A copy of the sacred epistle of the most pious emperor Leo to Anatolius, bishop of Constantinople, to the metropolitans throughout the whole world, and the other bishops.
"The emperor Caesar Leo, pious, victorious, triumphant, supreme, ever-worshipful Augustus, to the bishop Anatolius. It has ever been a subject of prayer to my piety, that all the orthodox and most holy churches, and, indeed, the cities throughout the Roman dominion, should enjoy perfect tranquillity, and that nothing should befall them to disturb their settled serenity. The events, however, which have lately happened at Alexandria, we are assured, are known to your holiness: but that you may be more fully informed respecting the entire transaction, and the |76 cause of so much tumult and confusion, we have forwarded to your sanctity copies of the petitions which the most reverent bishops and clergy of the before-mentioned city, and of the Egyptian diocese, presented to our piety against Timotheus, at the imperial city of Constantine; and, in addition, copies of the petitions presented to our serenity, at our sacred court, by persons from Alexandria on behalf of Timotheus; so that your holiness will be able distinctly to learn what have been the proceedings of the before-mentioned Timotheus, whom the people of Alexandria and their dignitaries, senators, and ship-masters request for their bishop, and what relates to the other transactions, as intimated by the tenor of the petitions, as well as regarding the synod at Chalcedon, to which these parties by no means assent, according as the matters are set forth by the petitions appended. Your reverence will accordingly forthwith cause to assemble to you all the orthodox holy bishops who are now resident in the imperial city, as also the most reverent clergy; and, after carefully investigating and testing every circumstance, considering that Alexandria is at present disturbed, and that we are most solicitous for its settlement and tranquillity, declare your opinion respecting the before-mentioned Timotheus and the synod at Chalcedon, without any fear of man, and apart from all favour or dislike; setting before your eyes only the fear of the Almighty, inasmuch as ye |77 know that ye shall give account of this matter to His pure Godhead. This we enjoin, in order that, being perfectly informed by your letters, we may be able to frame the fitting issue on the entire matter." The emperor wrote also in similar terms to the other bishops, and, as I have said, to the most distinguished among those who at that period were practising the endurance of the bare and immaterial mode of life. Among these was Simeon, who first conceived the station on the pillar, and of whom I have made mention in the former part of the history; as well as Baradatus and Jacob, the Syrians.
ACCORDINGLY, in the first instance, Leo, bishop of the elder Rome, both wrote in defence of the synod at Chalcedon, and declared the ordination of Timotheus to be null, as having been irregularly performed. This epistle the emperor Leo dispatches to Timotheus, president of the church of Alexandria; Diomedes, the silentiary, executing the imperial commission: and Timotheus wrote in rejoinder, excepting to the synod at Chalcedon and the epistle of Leo. Of these documents copies are preserved in the collection called the Circulars: but I have omitted them, to avoid |78 encumbering the matter on hand with too great a number. The bishops, too, of the other cities, expressed their adherence to the determinations framed at Chalcedon, and unanimously condemned the ordination of Timotheus. Amphilochius alone, bishop of Side, wrote an epistle, loudly reprobating the ordination of Timotheus, but also rejecting the synod at Chalcedon. Zacharias the rhetorician has also treated of these transactions, and has inserted the epistle itself of Amphilochius in his work. Simeon, too, of holy memory, wrote two epistles on the occasion; namely, to the emperor Leo, and to Basilius, bishop of Antioch. The latter, as being brief, I insert in this my history, as follows: "To my lord, the most religious and holy servant of God, the archbishop Basilius, the sinful and humble Simeon wishes health in the Lord. Well may we now say, my lord: Blessed be God, who has not rejected our prayer, nor withdrawn his mercy from us sinners. For, on the receipt of the letters of your worthiness, I admired the zeal and piety of our sovereign, beloved of God, which he manifested and still manifests towards the holy fathers and their unshaken faith. And this gift is not from ourselves, as says the holy apostle, but from God, who, through your prayers, bestowed on him this readiness of mind." And presently he proceeds: "On this account, I also, though mean and worthless, the refuse of the monks, have conveyed to his majesty my |79 judgment respecting the creed of the six hundred and thirty holy fathers assembled at Chalcedon, firmly resolving to abide by the faith then revealed by the Holy Spirit: for if, in the midst of two or three who are gathered in His name, the Saviour is present, how could it be otherwise, than that the Holy Spirit should be throughout in the midst of so many and so distinguished holy fathers?" And afterwards he proceeds: "Wherefore be stout and courageous in the cause of true piety, as was also Joshua the son of Nun, the servant of the Lord, in behalf of the children of Israel. I beg you to salute from me all the reverent clergy who are under your holiness, and the blessed and most faithful laity."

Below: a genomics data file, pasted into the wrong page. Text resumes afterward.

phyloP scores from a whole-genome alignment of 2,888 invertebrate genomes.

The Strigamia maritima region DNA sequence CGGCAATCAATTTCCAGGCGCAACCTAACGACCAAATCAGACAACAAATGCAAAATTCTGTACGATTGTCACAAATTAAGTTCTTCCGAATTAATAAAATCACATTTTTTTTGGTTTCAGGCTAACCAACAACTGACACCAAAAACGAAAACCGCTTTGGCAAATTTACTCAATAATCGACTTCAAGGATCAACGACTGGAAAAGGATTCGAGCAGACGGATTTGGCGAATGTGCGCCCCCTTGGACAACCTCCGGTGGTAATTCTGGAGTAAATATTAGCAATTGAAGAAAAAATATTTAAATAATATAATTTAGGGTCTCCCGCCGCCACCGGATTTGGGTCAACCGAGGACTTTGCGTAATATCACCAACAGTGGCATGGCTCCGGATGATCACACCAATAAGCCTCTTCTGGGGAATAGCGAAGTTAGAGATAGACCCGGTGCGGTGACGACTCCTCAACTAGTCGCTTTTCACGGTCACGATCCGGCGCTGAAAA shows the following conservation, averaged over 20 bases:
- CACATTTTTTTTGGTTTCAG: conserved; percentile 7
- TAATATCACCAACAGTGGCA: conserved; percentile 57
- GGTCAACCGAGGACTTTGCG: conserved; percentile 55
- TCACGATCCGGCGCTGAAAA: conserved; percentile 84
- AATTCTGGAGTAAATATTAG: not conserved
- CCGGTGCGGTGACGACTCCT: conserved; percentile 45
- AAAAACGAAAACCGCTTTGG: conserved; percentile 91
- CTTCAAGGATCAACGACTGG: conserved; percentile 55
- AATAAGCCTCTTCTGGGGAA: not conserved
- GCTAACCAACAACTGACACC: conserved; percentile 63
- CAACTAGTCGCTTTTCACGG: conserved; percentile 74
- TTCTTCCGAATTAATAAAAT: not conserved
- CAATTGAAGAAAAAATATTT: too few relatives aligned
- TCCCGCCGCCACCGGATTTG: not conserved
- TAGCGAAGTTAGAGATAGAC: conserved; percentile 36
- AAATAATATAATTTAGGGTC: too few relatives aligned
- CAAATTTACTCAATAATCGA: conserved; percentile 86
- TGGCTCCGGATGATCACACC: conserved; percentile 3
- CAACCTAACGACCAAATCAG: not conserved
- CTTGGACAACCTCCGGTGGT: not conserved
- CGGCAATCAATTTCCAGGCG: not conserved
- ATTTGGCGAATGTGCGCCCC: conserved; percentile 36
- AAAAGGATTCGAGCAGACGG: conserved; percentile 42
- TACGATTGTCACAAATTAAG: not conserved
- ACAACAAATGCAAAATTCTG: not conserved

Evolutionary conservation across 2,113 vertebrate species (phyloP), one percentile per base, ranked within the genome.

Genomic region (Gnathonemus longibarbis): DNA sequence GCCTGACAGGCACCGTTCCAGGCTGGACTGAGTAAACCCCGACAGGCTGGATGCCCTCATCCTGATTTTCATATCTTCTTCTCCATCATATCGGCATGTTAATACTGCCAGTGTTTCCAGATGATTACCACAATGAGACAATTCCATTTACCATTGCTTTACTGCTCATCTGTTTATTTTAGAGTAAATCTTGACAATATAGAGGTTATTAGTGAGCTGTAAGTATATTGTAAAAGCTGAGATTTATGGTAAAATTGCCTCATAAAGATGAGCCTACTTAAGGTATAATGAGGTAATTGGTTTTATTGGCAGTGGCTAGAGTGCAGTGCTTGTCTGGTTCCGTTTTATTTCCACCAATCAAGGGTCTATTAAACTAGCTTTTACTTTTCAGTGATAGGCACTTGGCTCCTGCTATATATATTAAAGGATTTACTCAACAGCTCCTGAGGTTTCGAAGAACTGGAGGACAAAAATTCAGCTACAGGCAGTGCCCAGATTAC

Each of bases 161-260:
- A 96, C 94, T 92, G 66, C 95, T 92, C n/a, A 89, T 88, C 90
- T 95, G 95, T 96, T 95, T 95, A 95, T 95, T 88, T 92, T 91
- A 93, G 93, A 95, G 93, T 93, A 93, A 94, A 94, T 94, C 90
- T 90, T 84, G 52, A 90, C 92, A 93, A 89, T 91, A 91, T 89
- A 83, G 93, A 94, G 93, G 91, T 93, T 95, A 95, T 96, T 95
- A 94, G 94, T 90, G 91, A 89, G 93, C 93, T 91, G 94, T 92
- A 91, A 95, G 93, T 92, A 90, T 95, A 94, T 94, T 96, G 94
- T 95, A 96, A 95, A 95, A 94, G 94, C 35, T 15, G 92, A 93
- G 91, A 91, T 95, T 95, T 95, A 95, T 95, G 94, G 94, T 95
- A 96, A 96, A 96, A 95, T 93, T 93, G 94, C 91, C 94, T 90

ON these grounds Timotheus is sentenced to banishment, and Gangra is in his case also named as the place of exile. The Alexandrians then elect another Timotheus, variously surnamed Basilicus and Salofacialus. Anatolius dies, and Gennadius succeeds him in the see of the imperial city. His successor is Acacius, who had been master of the Orphan Hospital in that city. |80
Then follows an epitome of the Acts of Chalcedon.http://www.tertullian.org/fathers/evagrius_2_book2.htm
For a somewhat different view, Coptic Interpretations of the Fourth Ecumenical Council By Father Matthias Wahbahttp://books.google.com/books?id=M2q0wrQoybQC&pg=PA22&dq=Coptic+interpretations+Proterius&hl=en&ei=fVccTsPZOvKGsALN3vWdCA&sa=X&oi=book_result&ct=result&resnum=1&ved=0CCkQ6AEwAA#v=onepage&q=Coptic%20interpretations%20Proterius&f=false
Since Proterius' handful of bishops and priests wanted to be received by the Church after the death of Proterius it is clear that they did not think that he had been murdered by St Timothy or anyone associated with him.
How's that? It is quite usual to rush to the side of a coup which just has decaptiated the powers that were.
They only started spreading what are manifest lies after the great mass of the Orthodox populace refused to receive them back because they had so many innocent's blood on their hands.
The letters to Old and New Rome, written just after the event, do not allow much time for such a wavering.